Anlotinib for the treatment of patients with locally advanced or metastatic medullary thyroid cancer

Yongkun Sun, Feng Du, Ming Gao, Qinghai Ji, Zhendong Li, Yuan Zhang, Zhuming Guo, Jun Wang, Xiangjin Chen, Jinwan Wang, Yihebali Chi, Pingzhang Tang

Research output: Contribution to journalArticle

5 Citations (Scopus)

Abstract

Background: The prognosis of advanced or metastatic medullary thyroid carcinoma (MTC) is poor, and there are few therapeutic options. Anlotinib has previously shown promising antitumor activity on MTC in preclinical models and a Phase I study. This Phase II clinical trial was devised to confirm the antitumor activity of anlotinib in patients with advanced or metastatic MTC. Methods: Patients with unresectable locally advanced or metastatic MTC received once daily oral anlotinib 12 mg, two weeks on/one week off, until disease progression, death, unacceptable toxicity, or withdrawal of consent for any reason. The dose was adjusted on the basis of observed toxicity. The primary endpoint was progression-free survival (PFS). Results: Fifty-eight patients received anlotinib treatment. The primary endpoint PFS has not yet been reached at the time of analysis. On the basis of investigator assessments, 56.9% of patients experienced a partial response. PFS rate at 48 weeks was 85.5%. Forty-five patients had a ≥50% decrease in serum calcitonin concentration from baseline. The most common adverse events were hand-foot syndrome, hypertriglyceridemia, cholesterol elevation, fatigue, and proteinuria. Conclusions: Anlotinib demonstrated a durable antitumor activity with a manageable adverse event profile in locally advanced or metastatic MTC.

Original languageEnglish (US)
Pages (from-to)1455-1461
Number of pages7
JournalThyroid
Volume28
Issue number11
DOIs
StatePublished - Nov 2018

Fingerprint

Disease-Free Survival
Hand-Foot Syndrome
Therapeutics
Phase II Clinical Trials
Hypertriglyceridemia
Calcitonin
Proteinuria
Fatigue
Disease Progression
Survival Rate
Cholesterol
Research Personnel
Medullary Thyroid cancer
Serum

Keywords

  • anlotinib
  • clinical trial
  • medullary thyroid carcinoma

ASJC Scopus subject areas

  • Endocrinology, Diabetes and Metabolism
  • Endocrinology

Cite this

Anlotinib for the treatment of patients with locally advanced or metastatic medullary thyroid cancer. / Sun, Yongkun; Du, Feng; Gao, Ming; Ji, Qinghai; Li, Zhendong; Zhang, Yuan; Guo, Zhuming; Wang, Jun; Chen, Xiangjin; Wang, Jinwan; Chi, Yihebali; Tang, Pingzhang.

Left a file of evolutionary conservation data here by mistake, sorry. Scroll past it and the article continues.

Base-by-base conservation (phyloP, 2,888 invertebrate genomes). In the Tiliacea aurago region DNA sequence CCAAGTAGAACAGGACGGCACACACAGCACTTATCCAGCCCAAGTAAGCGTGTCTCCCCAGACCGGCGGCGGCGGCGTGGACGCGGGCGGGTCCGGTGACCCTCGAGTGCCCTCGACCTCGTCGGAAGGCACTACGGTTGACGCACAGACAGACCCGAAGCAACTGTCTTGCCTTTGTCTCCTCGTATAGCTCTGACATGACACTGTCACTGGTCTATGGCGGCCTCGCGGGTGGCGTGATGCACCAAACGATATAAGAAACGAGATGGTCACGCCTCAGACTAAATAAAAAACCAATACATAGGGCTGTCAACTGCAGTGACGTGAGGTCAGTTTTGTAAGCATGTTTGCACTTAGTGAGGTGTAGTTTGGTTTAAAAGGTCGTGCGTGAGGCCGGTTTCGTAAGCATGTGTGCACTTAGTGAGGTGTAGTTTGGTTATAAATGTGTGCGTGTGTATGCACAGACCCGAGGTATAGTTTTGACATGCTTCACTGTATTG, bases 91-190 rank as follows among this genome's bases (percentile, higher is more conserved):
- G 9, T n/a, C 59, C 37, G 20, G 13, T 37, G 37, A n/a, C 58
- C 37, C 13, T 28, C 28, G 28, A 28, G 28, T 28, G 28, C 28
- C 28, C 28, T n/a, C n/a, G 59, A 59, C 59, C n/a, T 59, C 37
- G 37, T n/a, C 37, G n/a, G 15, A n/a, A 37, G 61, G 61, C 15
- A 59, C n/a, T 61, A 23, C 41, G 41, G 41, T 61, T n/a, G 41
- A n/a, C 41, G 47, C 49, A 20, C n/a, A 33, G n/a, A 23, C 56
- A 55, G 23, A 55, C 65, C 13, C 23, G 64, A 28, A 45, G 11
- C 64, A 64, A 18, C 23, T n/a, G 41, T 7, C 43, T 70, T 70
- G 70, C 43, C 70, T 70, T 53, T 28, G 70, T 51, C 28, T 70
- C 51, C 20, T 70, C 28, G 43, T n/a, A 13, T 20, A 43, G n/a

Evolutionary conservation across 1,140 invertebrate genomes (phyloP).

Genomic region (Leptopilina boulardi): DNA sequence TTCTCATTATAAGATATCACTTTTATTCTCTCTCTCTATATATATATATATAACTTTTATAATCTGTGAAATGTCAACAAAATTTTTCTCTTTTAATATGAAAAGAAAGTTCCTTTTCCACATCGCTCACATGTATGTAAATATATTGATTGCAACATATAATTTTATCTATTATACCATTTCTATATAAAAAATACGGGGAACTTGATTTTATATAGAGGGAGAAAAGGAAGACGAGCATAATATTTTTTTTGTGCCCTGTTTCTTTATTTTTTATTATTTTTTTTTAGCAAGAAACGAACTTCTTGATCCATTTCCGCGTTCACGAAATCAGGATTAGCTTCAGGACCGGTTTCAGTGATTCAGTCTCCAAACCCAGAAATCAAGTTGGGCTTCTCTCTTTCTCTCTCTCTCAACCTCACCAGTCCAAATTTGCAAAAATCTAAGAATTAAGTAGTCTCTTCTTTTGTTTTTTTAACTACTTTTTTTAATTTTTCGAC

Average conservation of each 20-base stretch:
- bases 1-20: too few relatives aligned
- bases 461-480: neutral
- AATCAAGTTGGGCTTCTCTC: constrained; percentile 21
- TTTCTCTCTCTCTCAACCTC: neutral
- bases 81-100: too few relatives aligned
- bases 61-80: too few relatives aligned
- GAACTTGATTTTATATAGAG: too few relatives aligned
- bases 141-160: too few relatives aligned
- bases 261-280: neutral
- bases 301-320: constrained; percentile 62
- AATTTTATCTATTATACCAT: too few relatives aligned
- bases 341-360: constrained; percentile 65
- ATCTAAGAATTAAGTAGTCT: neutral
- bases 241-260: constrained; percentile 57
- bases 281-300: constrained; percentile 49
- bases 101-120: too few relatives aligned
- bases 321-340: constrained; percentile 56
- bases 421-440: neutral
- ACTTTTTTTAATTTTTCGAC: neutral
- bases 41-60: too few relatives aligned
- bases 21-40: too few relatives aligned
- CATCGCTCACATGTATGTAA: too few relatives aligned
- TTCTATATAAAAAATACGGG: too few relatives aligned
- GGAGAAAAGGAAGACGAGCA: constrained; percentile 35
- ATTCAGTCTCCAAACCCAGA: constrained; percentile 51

In: Thyroid, Vol. 28, No. 11, 11.2018, p. 1455-1461.

Research output: Contribution to journalArticle

Sun, Y, Du, F, Gao, M, Ji, Q, Li, Z, Zhang, Y, Guo, Z, Wang, J, Chen, X, Wang, J, Chi, Y & Tang, P 2018, 'Anlotinib for the treatment of patients with locally advanced or metastatic medullary thyroid cancer', Thyroid, vol. 28, no. 11, pp. 1455-1461. https://doi.org/10.1089/thy.2018.0022
Sun, Yongkun ; Du, Feng ; Gao, Ming ; Ji, Qinghai ; Li, Zhendong ; Zhang, Yuan ; Guo, Zhuming ; Wang, Jun ; Chen, Xiangjin ; Wang, Jinwan ; Chi, Yihebali ; Tang, Pingzhang. / Anlotinib for the treatment of patients with locally advanced or metastatic medullary thyroid cancer. In: Thyroid. 2018 ; Vol. 28, No. 11. pp. 1455-1461.
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AU - Guo, Zhuming

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AB - Background: The prognosis of advanced or metastatic medullary thyroid carcinoma (MTC) is poor, and there are few therapeutic options. Anlotinib has previously shown promising antitumor activity on MTC in preclinical models and a Phase I study. This Phase II clinical trial was devised to confirm the antitumor activity of anlotinib in patients with advanced or metastatic MTC. Methods: Patients with unresectable locally advanced or metastatic MTC received once daily oral anlotinib 12 mg, two weeks on/one week off, until disease progression, death, unacceptable toxicity, or withdrawal of consent for any reason. The dose was adjusted on the basis of observed toxicity. The primary endpoint was progression-free survival (PFS). Results: Fifty-eight patients received anlotinib treatment. The primary endpoint PFS has not yet been reached at the time of analysis. On the basis of investigator assessments, 56.9% of patients experienced a partial response. PFS rate at 48 weeks was 85.5%. Forty-five patients had a ≥50% decrease in serum calcitonin concentration from baseline. The most common adverse events were hand-foot syndrome, hypertriglyceridemia, cholesterol elevation, fatigue, and proteinuria. Conclusions: Anlotinib demonstrated a durable antitumor activity with a manageable adverse event profile in locally advanced or metastatic MTC.

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